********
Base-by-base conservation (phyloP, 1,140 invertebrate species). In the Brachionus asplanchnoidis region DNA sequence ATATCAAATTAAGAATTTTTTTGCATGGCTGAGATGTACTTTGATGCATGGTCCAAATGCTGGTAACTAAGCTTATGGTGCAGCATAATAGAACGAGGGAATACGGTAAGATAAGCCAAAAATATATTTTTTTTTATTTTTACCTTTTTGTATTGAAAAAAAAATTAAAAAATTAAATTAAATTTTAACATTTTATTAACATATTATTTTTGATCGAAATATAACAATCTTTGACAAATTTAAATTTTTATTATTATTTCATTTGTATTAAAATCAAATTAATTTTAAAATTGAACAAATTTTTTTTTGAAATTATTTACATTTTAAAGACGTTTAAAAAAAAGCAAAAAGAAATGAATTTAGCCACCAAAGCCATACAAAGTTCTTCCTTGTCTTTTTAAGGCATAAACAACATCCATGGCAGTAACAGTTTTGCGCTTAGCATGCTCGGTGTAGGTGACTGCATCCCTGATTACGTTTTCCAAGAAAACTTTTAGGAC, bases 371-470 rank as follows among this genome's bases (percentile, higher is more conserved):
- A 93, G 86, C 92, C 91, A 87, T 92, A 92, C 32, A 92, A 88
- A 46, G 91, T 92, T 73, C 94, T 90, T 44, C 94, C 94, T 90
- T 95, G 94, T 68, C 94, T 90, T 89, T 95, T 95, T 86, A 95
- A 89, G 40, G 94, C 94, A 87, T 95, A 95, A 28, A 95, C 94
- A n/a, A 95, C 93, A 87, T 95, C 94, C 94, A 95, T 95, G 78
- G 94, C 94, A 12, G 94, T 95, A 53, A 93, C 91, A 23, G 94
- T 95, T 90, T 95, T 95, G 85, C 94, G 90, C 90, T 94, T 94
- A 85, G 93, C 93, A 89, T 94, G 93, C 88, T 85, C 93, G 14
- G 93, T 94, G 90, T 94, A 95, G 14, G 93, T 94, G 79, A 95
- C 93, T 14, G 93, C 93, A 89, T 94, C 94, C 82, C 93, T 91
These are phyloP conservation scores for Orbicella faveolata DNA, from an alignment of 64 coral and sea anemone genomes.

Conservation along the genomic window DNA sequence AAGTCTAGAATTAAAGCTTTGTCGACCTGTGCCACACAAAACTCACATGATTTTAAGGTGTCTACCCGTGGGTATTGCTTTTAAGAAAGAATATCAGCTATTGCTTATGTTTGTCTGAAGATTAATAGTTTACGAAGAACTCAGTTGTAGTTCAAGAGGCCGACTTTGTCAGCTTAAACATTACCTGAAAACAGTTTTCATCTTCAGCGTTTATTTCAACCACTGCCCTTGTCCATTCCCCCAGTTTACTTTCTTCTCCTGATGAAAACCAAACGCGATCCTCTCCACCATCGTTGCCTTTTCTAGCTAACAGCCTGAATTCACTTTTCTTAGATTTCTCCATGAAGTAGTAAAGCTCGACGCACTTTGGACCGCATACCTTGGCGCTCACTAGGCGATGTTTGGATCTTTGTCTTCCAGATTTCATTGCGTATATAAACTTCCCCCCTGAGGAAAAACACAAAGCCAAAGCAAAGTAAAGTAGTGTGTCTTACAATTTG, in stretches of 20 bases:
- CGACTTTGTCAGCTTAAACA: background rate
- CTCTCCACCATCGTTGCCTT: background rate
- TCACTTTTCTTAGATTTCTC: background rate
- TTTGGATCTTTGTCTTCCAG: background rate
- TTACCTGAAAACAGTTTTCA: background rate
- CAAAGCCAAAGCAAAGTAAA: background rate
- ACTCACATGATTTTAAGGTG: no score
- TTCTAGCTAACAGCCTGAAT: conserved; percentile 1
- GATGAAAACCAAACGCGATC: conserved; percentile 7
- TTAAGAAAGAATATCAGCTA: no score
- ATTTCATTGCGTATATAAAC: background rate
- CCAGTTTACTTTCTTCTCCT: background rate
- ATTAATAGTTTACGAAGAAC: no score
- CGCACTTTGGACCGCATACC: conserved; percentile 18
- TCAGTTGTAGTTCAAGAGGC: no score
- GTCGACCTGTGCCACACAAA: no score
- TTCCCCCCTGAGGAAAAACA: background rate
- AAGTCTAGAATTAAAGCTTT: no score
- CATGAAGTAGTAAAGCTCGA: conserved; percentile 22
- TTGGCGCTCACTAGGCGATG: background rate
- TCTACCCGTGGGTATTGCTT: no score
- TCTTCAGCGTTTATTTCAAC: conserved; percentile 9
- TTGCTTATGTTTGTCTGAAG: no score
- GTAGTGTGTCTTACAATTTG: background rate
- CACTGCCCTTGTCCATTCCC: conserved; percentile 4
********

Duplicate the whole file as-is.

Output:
Base-by-base conservation (phyloP, 1,140 invertebrate species). In the Brachionus asplanchnoidis region DNA sequence ATATCAAATTAAGAATTTTTTTGCATGGCTGAGATGTACTTTGATGCATGGTCCAAATGCTGGTAACTAAGCTTATGGTGCAGCATAATAGAACGAGGGAATACGGTAAGATAAGCCAAAAATATATTTTTTTTTATTTTTACCTTTTTGTATTGAAAAAAAAATTAAAAAATTAAATTAAATTTTAACATTTTATTAACATATTATTTTTGATCGAAATATAACAATCTTTGACAAATTTAAATTTTTATTATTATTTCATTTGTATTAAAATCAAATTAATTTTAAAATTGAACAAATTTTTTTTTGAAATTATTTACATTTTAAAGACGTTTAAAAAAAAGCAAAAAGAAATGAATTTAGCCACCAAAGCCATACAAAGTTCTTCCTTGTCTTTTTAAGGCATAAACAACATCCATGGCAGTAACAGTTTTGCGCTTAGCATGCTCGGTGTAGGTGACTGCATCCCTGATTACGTTTTCCAAGAAAACTTTTAGGAC, bases 371-470 rank as follows among this genome's bases (percentile, higher is more conserved):
- A 93, G 86, C 92, C 91, A 87, T 92, A 92, C 32, A 92, A 88
- A 46, G 91, T 92, T 73, C 94, T 90, T 44, C 94, C 94, T 90
- T 95, G 94, T 68, C 94, T 90, T 89, T 95, T 95, T 86, A 95
- A 89, G 40, G 94, C 94, A 87, T 95, A 95, A 28, A 95, C 94
- A n/a, A 95, C 93, A 87, T 95, C 94, C 94, A 95, T 95, G 78
- G 94, C 94, A 12, G 94, T 95, A 53, A 93, C 91, A 23, G 94
- T 95, T 90, T 95, T 95, G 85, C 94, G 90, C 90, T 94, T 94
- A 85, G 93, C 93, A 89, T 94, G 93, C 88, T 85, C 93, G 14
- G 93, T 94, G 90, T 94, A 95, G 14, G 93, T 94, G 79, A 95
- C 93, T 14, G 93, C 93, A 89, T 94, C 94, C 82, C 93, T 91
These are phyloP conservation scores for Orbicella faveolata DNA, from an alignment of 64 coral and sea anemone genomes.

Conservation along the genomic window DNA sequence AAGTCTAGAATTAAAGCTTTGTCGACCTGTGCCACACAAAACTCACATGATTTTAAGGTGTCTACCCGTGGGTATTGCTTTTAAGAAAGAATATCAGCTATTGCTTATGTTTGTCTGAAGATTAATAGTTTACGAAGAACTCAGTTGTAGTTCAAGAGGCCGACTTTGTCAGCTTAAACATTACCTGAAAACAGTTTTCATCTTCAGCGTTTATTTCAACCACTGCCCTTGTCCATTCCCCCAGTTTACTTTCTTCTCCTGATGAAAACCAAACGCGATCCTCTCCACCATCGTTGCCTTTTCTAGCTAACAGCCTGAATTCACTTTTCTTAGATTTCTCCATGAAGTAGTAAAGCTCGACGCACTTTGGACCGCATACCTTGGCGCTCACTAGGCGATGTTTGGATCTTTGTCTTCCAGATTTCATTGCGTATATAAACTTCCCCCCTGAGGAAAAACACAAAGCCAAAGCAAAGTAAAGTAGTGTGTCTTACAATTTG, in stretches of 20 bases:
- CGACTTTGTCAGCTTAAACA: background rate
- CTCTCCACCATCGTTGCCTT: background rate
- TCACTTTTCTTAGATTTCTC: background rate
- TTTGGATCTTTGTCTTCCAG: background rate
- TTACCTGAAAACAGTTTTCA: background rate
- CAAAGCCAAAGCAAAGTAAA: background rate
- ACTCACATGATTTTAAGGTG: no score
- TTCTAGCTAACAGCCTGAAT: conserved; percentile 1
- GATGAAAACCAAACGCGATC: conserved; percentile 7
- TTAAGAAAGAATATCAGCTA: no score
- ATTTCATTGCGTATATAAAC: background rate
- CCAGTTTACTTTCTTCTCCT: background rate
- ATTAATAGTTTACGAAGAAC: no score
- CGCACTTTGGACCGCATACC: conserved; percentile 18
- TCAGTTGTAGTTCAAGAGGC: no score
- GTCGACCTGTGCCACACAAA: no score
- TTCCCCCCTGAGGAAAAACA: background rate
- AAGTCTAGAATTAAAGCTTT: no score
- CATGAAGTAGTAAAGCTCGA: conserved; percentile 22
- TTGGCGCTCACTAGGCGATG: background rate
- TCTACCCGTGGGTATTGCTT: no score
- TCTTCAGCGTTTATTTCAAC: conserved; percentile 9
- TTGCTTATGTTTGTCTGAAG: no score
- GTAGTGTGTCTTACAATTTG: background rate
- CACTGCCCTTGTCCATTCCC: conserved; percentile 4